“Happy and I’m smiling, / walk a mile to drink your water. / You know I’d love no other, / and above you there’s no other.” These are the opening lyrics to “Living in the Past,” by Ian Anderson, which first appeared on Jethro Tull’s 1969 album “Stand Up" (it was also the title track for the 1972 double compilation album with the same title). This has been one of my favorite Tull tunes since I first became a fan of this seminal British blues/rock band back in 1969. Ian Anderson, lead singer, flautist and band factotum, turned 63 three days ago, and I have been humming this tune quite a bit lately as I sit by the lake.
Each summer I drive hundreds of miles between Maryland and Maine, a trip that brings with it the opportunity to drink the pure local water. This includes the proffering of Poland Spring, which is located just a few miles north of our cottage. There is also the growing variety of micro-brew beers produced throughout the state using this very same water as one of it their key ingredients. A few of these beers have found markets throughout New England, but they are few and far between once you get south of Boston. So, if I am spending my summers in Maine, and since scientists are now telling us that beer hydrates better than water (I am not making this up), I have taken these opportunities to drink the local stuff.
I figured this would be the case when we returned to Maine again this summer. I stopped by the local roadhouse on my first beer run and ended up passing over the micro-brews for a six-pack of Pabst Blue Ribbon 16 ounce tall boys. It has now become my official “Beer of the Summer.” I like PBR, the “American Style Premium Lager” that I cut my beer drinking teeth on. I was living just outside of Milwaukee the year I reached legal drinking age, and the rest is history. A couple of years later I was back in Milwaukee for the summer and I worked a night shift. The group I worked with would often get off work at the end of the week and have breakfast at a local IHOP and then go downtown to the Pabst brewery for a tour and “brunch” in the tasting room. PBR was also our beer of choice when we went to see the Brewers play in the Old County Stadium. PBR and I go way back!
I am not setting any precedent here by choosing one of the old brand name beers. The first summer we spent in Maine back in 1988 I was drinking Narragansett out of the can. I had heard of this legendary New England beer yet I had never had the opportunity to drink it before. It was not bad and it got me through that first summer before I began to discover and sample the offerings of the local Maine breweries.
What goes around comes around. After years of drinking the micro-brews, perhaps it is time to return to the gold standard . . . even if the old names are a little tarnished these days. They are coming back slowly but surely. Over the past year I have begun to see PBR available in most stores, and more recently I am seeing it on tap in bars and even available in cans in some top shelf eating established around the country. And why not. PBR has a long and distinguished history. Founded in Milwaukee in 1844 (before Wisconsin gained statehood), it took the name of Pabst in 1889 at a time when other breweries were established in the city. During the Depression the company turned to other pursuits, including cheese production. It eventually fell on hard times, as did many other local breweries, and operations were moved to San Antonio. The venerable Milwaukee brewery we came to love was abandoned and fell into disrepair, and it was finally demolished in 2007. The company that brews PBR today owns the rights to the name and trademark, and regardless of what anybody says, I think it still tastes pretty damn good regardless of where it is brewed. Apparently I am not the only one who thinks so; PBR is très chic these days!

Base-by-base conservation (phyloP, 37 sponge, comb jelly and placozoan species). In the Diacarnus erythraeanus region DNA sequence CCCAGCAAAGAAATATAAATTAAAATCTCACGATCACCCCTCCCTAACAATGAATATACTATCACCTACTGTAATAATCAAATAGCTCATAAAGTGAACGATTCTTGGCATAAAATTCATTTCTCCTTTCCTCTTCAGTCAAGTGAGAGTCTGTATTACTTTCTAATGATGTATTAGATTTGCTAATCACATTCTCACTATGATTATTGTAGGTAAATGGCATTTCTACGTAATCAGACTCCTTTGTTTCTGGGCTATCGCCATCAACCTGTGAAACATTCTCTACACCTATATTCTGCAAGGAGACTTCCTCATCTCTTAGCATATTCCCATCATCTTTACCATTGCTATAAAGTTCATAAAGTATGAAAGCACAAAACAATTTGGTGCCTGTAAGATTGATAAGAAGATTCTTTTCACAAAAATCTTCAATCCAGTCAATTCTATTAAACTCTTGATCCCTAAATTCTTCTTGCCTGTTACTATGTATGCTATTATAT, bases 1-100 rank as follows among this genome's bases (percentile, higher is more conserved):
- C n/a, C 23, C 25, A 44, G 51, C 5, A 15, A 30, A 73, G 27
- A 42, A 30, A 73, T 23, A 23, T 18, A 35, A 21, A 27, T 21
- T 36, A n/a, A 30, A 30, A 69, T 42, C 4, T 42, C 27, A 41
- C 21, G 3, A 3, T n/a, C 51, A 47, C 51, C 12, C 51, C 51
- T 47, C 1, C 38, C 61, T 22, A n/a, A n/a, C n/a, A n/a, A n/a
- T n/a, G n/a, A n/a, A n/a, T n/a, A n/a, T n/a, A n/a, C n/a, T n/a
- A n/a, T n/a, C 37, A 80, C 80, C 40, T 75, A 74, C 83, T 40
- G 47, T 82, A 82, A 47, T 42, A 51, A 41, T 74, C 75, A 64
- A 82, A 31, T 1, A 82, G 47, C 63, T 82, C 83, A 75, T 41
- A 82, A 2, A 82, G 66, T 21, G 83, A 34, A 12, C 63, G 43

And not just PBR. Narragansett is also rising from the ashes (in southern New England, at least). Originally brewed in Cranston, Rhode Island beginning in 1890, a century later it moved its operations to Fort Wayne, Indiana until the company closed in 1981. The Cranston brewery was demolished in 1991. With new investors in Rhode Island, production resumed in 2005 and just last month it was named the official “Beer of the Clam.” I have found it in a few stores here in Maine and perhaps next summer it will be more widespread. One can only hope.
Beer drinkers know a good thing when they see (and taste) it. I have no complaints with micro-brews; there are a lot of good ones out there. But there is something special about popping a can of PBR on a warm summer day sitting here by the lake. I agree with Ian Anderson. “Oh we won’t give in, / let’s go living in the past.”
On Craft & Canon
2 weeks ago